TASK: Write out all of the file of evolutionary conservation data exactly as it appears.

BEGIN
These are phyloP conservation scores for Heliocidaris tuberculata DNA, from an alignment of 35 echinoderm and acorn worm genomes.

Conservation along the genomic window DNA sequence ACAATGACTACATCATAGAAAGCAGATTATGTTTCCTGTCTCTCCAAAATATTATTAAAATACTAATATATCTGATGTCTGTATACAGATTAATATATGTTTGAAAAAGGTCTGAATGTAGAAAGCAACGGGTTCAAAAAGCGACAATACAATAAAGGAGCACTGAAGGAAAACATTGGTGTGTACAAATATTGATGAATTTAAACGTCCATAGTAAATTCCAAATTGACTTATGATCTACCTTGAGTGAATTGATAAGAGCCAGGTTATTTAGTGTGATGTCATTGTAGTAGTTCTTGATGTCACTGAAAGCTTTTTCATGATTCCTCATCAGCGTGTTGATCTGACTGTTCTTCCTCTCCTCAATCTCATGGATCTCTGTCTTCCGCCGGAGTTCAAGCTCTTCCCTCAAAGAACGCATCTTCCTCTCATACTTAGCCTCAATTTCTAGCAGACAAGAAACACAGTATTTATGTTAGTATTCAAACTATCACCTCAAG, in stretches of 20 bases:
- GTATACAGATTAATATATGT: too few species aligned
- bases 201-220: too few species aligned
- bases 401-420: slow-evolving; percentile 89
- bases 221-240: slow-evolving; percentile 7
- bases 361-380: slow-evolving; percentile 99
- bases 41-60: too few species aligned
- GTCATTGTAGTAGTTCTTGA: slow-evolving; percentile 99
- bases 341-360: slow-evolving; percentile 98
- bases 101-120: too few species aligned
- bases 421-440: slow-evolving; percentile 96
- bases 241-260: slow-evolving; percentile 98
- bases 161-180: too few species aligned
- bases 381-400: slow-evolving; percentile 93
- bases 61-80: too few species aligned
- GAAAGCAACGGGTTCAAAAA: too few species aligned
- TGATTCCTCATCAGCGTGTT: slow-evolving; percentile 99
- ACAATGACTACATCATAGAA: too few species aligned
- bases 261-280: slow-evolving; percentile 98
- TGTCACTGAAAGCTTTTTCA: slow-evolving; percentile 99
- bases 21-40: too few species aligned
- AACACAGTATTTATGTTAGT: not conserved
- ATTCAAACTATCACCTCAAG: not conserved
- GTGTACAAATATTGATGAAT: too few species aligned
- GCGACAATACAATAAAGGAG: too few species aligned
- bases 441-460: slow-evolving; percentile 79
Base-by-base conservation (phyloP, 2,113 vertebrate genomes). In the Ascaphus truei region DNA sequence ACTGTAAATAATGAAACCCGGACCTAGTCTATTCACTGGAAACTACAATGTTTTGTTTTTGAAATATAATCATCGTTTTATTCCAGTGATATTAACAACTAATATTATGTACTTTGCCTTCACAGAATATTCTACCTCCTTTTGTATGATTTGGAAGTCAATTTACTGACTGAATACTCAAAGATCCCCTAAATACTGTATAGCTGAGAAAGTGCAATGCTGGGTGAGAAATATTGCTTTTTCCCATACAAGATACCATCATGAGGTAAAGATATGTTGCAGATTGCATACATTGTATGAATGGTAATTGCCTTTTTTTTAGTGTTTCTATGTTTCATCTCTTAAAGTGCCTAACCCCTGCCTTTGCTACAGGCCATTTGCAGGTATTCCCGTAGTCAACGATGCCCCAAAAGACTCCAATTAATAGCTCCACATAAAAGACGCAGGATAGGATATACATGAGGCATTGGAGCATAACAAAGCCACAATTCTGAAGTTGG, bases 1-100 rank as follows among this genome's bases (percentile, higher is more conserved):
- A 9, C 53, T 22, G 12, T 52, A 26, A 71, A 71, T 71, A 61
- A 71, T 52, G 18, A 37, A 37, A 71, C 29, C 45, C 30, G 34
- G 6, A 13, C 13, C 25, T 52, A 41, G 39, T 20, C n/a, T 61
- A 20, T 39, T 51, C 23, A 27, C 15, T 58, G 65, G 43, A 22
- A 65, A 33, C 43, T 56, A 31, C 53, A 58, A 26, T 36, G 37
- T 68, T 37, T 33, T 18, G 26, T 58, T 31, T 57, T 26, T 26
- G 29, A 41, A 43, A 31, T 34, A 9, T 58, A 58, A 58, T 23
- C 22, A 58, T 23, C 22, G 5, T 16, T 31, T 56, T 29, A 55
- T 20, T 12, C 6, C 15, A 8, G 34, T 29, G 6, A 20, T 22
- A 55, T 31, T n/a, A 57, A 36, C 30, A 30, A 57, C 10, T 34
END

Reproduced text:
These are phyloP conservation scores for Heliocidaris tuberculata DNA, from an alignment of 35 echinoderm and acorn worm genomes.

Conservation along the genomic window DNA sequence ACAATGACTACATCATAGAAAGCAGATTATGTTTCCTGTCTCTCCAAAATATTATTAAAATACTAATATATCTGATGTCTGTATACAGATTAATATATGTTTGAAAAAGGTCTGAATGTAGAAAGCAACGGGTTCAAAAAGCGACAATACAATAAAGGAGCACTGAAGGAAAACATTGGTGTGTACAAATATTGATGAATTTAAACGTCCATAGTAAATTCCAAATTGACTTATGATCTACCTTGAGTGAATTGATAAGAGCCAGGTTATTTAGTGTGATGTCATTGTAGTAGTTCTTGATGTCACTGAAAGCTTTTTCATGATTCCTCATCAGCGTGTTGATCTGACTGTTCTTCCTCTCCTCAATCTCATGGATCTCTGTCTTCCGCCGGAGTTCAAGCTCTTCCCTCAAAGAACGCATCTTCCTCTCATACTTAGCCTCAATTTCTAGCAGACAAGAAACACAGTATTTATGTTAGTATTCAAACTATCACCTCAAG, in stretches of 20 bases:
- GTATACAGATTAATATATGT: too few species aligned
- bases 201-220: too few species aligned
- bases 401-420: slow-evolving; percentile 89
- bases 221-240: slow-evolving; percentile 7
- bases 361-380: slow-evolving; percentile 99
- bases 41-60: too few species aligned
- GTCATTGTAGTAGTTCTTGA: slow-evolving; percentile 99
- bases 341-360: slow-evolving; percentile 98
- bases 101-120: too few species aligned
- bases 421-440: slow-evolving; percentile 96
- bases 241-260: slow-evolving; percentile 98
- bases 161-180: too few species aligned
- bases 381-400: slow-evolving; percentile 93
- bases 61-80: too few species aligned
- GAAAGCAACGGGTTCAAAAA: too few species aligned
- TGATTCCTCATCAGCGTGTT: slow-evolving; percentile 99
- ACAATGACTACATCATAGAA: too few species aligned
- bases 261-280: slow-evolving; percentile 98
- TGTCACTGAAAGCTTTTTCA: slow-evolving; percentile 99
- bases 21-40: too few species aligned
- AACACAGTATTTATGTTAGT: not conserved
- ATTCAAACTATCACCTCAAG: not conserved
- GTGTACAAATATTGATGAAT: too few species aligned
- GCGACAATACAATAAAGGAG: too few species aligned
- bases 441-460: slow-evolving; percentile 79
Base-by-base conservation (phyloP, 2,113 vertebrate genomes). In the Ascaphus truei region DNA sequence ACTGTAAATAATGAAACCCGGACCTAGTCTATTCACTGGAAACTACAATGTTTTGTTTTTGAAATATAATCATCGTTTTATTCCAGTGATATTAACAACTAATATTATGTACTTTGCCTTCACAGAATATTCTACCTCCTTTTGTATGATTTGGAAGTCAATTTACTGACTGAATACTCAAAGATCCCCTAAATACTGTATAGCTGAGAAAGTGCAATGCTGGGTGAGAAATATTGCTTTTTCCCATACAAGATACCATCATGAGGTAAAGATATGTTGCAGATTGCATACATTGTATGAATGGTAATTGCCTTTTTTTTAGTGTTTCTATGTTTCATCTCTTAAAGTGCCTAACCCCTGCCTTTGCTACAGGCCATTTGCAGGTATTCCCGTAGTCAACGATGCCCCAAAAGACTCCAATTAATAGCTCCACATAAAAGACGCAGGATAGGATATACATGAGGCATTGGAGCATAACAAAGCCACAATTCTGAAGTTGG, bases 1-100 rank as follows among this genome's bases (percentile, higher is more conserved):
- A 9, C 53, T 22, G 12, T 52, A 26, A 71, A 71, T 71, A 61
- A 71, T 52, G 18, A 37, A 37, A 71, C 29, C 45, C 30, G 34
- G 6, A 13, C 13, C 25, T 52, A 41, G 39, T 20, C n/a, T 61
- A 20, T 39, T 51, C 23, A 27, C 15, T 58, G 65, G 43, A 22
- A 65, A 33, C 43, T 56, A 31, C 53, A 58, A 26, T 36, G 37
- T 68, T 37, T 33, T 18, G 26, T 58, T 31, T 57, T 26, T 26
- G 29, A 41, A 43, A 31, T 34, A 9, T 58, A 58, A 58, T 23
- C 22, A 58, T 23, C 22, G 5, T 16, T 31, T 56, T 29, A 55
- T 20, T 12, C 6, C 15, A 8, G 34, T 29, G 6, A 20, T 22
- A 55, T 31, T n/a, A 57, A 36, C 30, A 30, A 57, C 10, T 34